(Reuters) - Bristol-Myers Squibb Co said on Thursday the U.S. Food and Drug Administration approved its multiple sclerosis (MS) treatment, Zeposia, but the launch would be delayed due to the coronavirus outbreak.
The drug, also known as ozanimod, was added to the U.S. drugmaker’s portfolio through its $74 billion acquisition of Celgene last year and its approval was one of the three conditions set for a potentially higher payout for Celgene investors.
Celgene shareholders, as part of the deal, had received a “contingent value right” worth $9 per share if three high-profile drugs in the company’s pipeline got U.S. approvals by March 2021.
Despite the delay, the approval brings the company into a highly lucrative market where rivals have recorded blockbuster sales.
Novartis AG’s Gilenya brought in sales of over $2 billion in 2019, while the Swiss pharma major’s new MS treatment, Mayzent, recorded sales of $17 million in the first quarter of its launch.
Bristol-Myers’ drug is approved to treat relapsing forms of multiple sclerosis that are characterized by attacks where neurological function worsens.
Multiple sclerosis, which affects nearly 1 million people in the United States, is a potentially disabling disease in which the immune system attacks the protective myelin sheath that covers the nerves.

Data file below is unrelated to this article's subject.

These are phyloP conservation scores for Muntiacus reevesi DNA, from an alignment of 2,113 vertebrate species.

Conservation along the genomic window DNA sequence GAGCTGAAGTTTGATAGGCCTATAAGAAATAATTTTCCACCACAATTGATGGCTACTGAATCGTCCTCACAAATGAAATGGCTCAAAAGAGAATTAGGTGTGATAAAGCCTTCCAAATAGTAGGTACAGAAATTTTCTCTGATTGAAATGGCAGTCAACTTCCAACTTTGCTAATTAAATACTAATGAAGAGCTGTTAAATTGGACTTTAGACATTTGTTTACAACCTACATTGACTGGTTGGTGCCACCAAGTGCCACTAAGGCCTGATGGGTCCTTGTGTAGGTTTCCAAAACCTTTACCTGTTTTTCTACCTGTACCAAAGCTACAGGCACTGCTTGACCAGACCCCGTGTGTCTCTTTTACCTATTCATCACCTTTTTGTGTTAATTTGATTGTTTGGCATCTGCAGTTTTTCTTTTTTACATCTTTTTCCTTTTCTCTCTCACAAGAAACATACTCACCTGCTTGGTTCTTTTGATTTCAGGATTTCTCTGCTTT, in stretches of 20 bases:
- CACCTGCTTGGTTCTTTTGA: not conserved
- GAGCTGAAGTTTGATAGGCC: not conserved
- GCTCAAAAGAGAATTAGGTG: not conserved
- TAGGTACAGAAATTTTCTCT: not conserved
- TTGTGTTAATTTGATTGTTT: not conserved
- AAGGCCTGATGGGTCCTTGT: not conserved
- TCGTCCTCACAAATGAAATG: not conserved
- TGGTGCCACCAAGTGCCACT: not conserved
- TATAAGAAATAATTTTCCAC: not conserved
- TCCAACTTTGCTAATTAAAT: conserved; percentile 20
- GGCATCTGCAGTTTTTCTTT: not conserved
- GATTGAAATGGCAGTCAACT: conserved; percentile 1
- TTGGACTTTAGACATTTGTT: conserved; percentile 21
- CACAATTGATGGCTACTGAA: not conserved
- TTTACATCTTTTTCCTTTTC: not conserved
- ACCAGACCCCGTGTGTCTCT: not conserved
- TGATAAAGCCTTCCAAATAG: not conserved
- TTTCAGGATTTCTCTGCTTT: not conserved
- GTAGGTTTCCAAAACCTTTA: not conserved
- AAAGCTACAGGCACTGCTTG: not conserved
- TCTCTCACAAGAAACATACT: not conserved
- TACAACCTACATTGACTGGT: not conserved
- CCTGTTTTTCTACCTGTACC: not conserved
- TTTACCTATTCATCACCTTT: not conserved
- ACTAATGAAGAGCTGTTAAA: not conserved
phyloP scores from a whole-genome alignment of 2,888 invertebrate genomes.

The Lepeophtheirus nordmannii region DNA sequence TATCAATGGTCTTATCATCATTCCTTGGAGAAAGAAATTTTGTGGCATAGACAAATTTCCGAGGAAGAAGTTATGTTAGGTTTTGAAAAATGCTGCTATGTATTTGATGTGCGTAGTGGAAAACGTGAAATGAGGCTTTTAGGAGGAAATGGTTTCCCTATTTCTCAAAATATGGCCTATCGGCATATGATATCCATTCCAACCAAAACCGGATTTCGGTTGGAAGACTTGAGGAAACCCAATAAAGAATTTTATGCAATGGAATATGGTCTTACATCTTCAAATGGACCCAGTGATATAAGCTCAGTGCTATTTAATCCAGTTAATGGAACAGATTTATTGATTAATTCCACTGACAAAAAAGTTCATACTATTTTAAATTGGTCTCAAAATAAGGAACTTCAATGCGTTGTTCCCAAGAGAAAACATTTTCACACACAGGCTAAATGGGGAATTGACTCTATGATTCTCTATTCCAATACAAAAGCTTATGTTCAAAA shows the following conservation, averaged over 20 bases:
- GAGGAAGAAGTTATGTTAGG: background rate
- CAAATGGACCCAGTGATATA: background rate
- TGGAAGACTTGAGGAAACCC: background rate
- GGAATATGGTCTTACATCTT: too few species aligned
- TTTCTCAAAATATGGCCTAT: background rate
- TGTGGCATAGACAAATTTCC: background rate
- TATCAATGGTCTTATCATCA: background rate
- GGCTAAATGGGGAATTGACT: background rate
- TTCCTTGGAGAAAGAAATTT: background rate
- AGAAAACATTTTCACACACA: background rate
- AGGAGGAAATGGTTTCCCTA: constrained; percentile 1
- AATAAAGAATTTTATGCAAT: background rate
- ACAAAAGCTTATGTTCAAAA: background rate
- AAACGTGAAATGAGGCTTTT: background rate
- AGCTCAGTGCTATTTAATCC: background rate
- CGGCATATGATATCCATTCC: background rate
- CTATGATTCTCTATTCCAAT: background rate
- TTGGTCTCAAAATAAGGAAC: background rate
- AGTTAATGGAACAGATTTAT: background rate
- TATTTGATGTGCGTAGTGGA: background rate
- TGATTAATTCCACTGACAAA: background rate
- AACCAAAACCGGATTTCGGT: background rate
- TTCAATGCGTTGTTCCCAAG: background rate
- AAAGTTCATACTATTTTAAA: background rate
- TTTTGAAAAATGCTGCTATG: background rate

The drug helps reduce the migration of lymphocytes, or white blood cells, to the brain and the spinal cord, which the company says might be the likely reason for its therapeutic affect. However, the exact mechanism of the drug is unknown.
The approval comes when sales of Bristol-Myers’ most important growth driver, cancer drug Opdivo, appear to have slowed, under pressure from Merck & Co Inc’s Keytruda.
Sales of Opdivo have hovered around the $2 billion mark for most of last year but slipped to $1.76 billion in the latest reported quarter.
Through the Celgene deal, Bristol-Myers also has access to the company’s cash cow, Revlimid, which faces patent expiration in the United States in 2027.
A company spokeswoman told Reuters that Bristol-Myers would finalize the price of the drug when it is launched.
Shares of the company were up marginally higher at $49 in trading before the bell.
Reporting by Manas Mishra in Bengaluru; Editing by Vinay Dwivedi and Anil D’Silva
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